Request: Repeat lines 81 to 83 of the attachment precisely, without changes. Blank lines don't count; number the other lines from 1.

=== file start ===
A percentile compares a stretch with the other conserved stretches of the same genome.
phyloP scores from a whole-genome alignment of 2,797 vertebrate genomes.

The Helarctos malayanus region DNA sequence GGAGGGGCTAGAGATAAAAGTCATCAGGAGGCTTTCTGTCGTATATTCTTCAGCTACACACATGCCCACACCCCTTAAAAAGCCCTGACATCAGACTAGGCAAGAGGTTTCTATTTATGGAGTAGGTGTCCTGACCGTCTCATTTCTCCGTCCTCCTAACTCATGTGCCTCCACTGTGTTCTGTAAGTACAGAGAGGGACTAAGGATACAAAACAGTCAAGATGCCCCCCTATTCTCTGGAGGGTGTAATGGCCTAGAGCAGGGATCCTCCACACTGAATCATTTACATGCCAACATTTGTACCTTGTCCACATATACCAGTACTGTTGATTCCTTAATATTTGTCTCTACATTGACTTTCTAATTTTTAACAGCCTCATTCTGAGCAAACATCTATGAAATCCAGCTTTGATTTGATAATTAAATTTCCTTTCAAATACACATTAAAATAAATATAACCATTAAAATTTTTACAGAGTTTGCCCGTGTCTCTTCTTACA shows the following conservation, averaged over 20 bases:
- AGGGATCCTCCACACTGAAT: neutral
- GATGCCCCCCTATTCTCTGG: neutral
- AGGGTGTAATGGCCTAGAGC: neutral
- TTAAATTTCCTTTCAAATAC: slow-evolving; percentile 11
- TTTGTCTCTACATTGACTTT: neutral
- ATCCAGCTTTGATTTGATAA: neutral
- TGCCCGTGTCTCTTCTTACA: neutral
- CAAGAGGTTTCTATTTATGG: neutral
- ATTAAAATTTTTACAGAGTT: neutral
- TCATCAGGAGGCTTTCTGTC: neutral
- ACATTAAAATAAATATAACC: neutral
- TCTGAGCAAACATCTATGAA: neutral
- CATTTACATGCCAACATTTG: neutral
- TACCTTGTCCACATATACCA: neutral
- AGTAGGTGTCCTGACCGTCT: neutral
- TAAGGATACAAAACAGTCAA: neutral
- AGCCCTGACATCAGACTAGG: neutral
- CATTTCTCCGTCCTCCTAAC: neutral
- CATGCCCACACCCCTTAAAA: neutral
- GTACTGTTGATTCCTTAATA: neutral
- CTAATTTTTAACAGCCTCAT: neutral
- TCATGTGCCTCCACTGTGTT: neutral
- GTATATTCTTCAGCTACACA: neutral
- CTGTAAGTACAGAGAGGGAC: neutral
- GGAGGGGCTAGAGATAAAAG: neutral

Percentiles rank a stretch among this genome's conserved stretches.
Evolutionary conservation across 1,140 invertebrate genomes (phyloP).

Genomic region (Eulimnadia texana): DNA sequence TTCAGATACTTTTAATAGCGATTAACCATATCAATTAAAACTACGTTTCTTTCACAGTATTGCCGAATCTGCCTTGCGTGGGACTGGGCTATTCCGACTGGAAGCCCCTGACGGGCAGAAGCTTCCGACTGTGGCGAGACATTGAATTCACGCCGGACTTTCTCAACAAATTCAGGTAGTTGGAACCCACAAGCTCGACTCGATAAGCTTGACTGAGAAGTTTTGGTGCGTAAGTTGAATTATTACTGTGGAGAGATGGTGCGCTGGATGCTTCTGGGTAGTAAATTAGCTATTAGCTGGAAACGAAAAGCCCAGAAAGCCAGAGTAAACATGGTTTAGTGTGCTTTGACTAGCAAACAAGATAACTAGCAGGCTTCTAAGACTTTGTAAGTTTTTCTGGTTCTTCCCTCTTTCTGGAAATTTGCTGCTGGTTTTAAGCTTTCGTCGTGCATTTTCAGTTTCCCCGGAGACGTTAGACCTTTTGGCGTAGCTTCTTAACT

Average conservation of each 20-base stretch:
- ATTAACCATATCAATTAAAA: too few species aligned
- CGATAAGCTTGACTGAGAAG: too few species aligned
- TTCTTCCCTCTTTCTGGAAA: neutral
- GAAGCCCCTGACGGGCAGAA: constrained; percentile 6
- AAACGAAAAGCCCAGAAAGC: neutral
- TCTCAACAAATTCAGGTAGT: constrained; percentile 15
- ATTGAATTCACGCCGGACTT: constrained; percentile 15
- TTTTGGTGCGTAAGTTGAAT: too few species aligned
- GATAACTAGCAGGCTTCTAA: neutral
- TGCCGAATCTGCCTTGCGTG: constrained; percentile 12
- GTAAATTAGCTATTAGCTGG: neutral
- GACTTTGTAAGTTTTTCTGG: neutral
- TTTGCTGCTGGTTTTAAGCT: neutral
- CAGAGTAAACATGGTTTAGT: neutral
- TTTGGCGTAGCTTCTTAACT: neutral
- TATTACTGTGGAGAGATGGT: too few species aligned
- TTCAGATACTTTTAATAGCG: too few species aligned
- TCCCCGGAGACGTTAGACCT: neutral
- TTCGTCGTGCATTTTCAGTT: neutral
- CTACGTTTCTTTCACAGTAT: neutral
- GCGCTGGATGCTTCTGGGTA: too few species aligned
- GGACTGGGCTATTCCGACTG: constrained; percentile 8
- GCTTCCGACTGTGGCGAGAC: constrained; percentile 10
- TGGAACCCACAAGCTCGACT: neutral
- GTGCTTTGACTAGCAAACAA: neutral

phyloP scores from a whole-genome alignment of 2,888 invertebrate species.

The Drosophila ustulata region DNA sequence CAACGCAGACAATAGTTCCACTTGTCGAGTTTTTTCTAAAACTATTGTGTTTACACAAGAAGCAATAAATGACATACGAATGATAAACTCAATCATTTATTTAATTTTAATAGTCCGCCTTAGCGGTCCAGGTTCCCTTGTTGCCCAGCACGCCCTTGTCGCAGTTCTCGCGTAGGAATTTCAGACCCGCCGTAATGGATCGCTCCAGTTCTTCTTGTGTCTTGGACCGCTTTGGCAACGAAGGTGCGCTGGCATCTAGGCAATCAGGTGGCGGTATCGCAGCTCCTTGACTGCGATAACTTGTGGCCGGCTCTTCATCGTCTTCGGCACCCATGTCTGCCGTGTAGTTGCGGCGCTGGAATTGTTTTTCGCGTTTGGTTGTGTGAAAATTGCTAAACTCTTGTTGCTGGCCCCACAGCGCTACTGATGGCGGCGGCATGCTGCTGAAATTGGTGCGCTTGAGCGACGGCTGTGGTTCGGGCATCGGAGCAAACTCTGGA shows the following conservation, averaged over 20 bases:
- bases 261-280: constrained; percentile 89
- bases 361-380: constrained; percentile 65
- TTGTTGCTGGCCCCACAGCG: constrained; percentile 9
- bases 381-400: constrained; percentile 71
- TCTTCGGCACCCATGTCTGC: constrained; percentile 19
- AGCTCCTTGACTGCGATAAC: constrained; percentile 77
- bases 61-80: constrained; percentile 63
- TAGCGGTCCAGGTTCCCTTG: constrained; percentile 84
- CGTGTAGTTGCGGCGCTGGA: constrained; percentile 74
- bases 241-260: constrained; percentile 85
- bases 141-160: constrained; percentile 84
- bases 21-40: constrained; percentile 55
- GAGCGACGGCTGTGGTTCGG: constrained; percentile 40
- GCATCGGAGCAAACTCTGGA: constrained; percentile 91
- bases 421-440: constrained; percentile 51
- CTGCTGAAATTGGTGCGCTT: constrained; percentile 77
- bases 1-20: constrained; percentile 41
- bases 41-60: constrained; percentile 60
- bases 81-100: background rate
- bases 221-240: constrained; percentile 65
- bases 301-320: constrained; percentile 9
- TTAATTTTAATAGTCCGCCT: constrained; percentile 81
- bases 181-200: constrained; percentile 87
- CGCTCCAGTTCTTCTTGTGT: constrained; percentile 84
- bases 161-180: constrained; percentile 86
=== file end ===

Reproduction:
- TTAATTTTAATAGTCCGCCT: constrained; percentile 81
- bases 181-200: constrained; percentile 87
- CGCTCCAGTTCTTCTTGTGT: constrained; percentile 84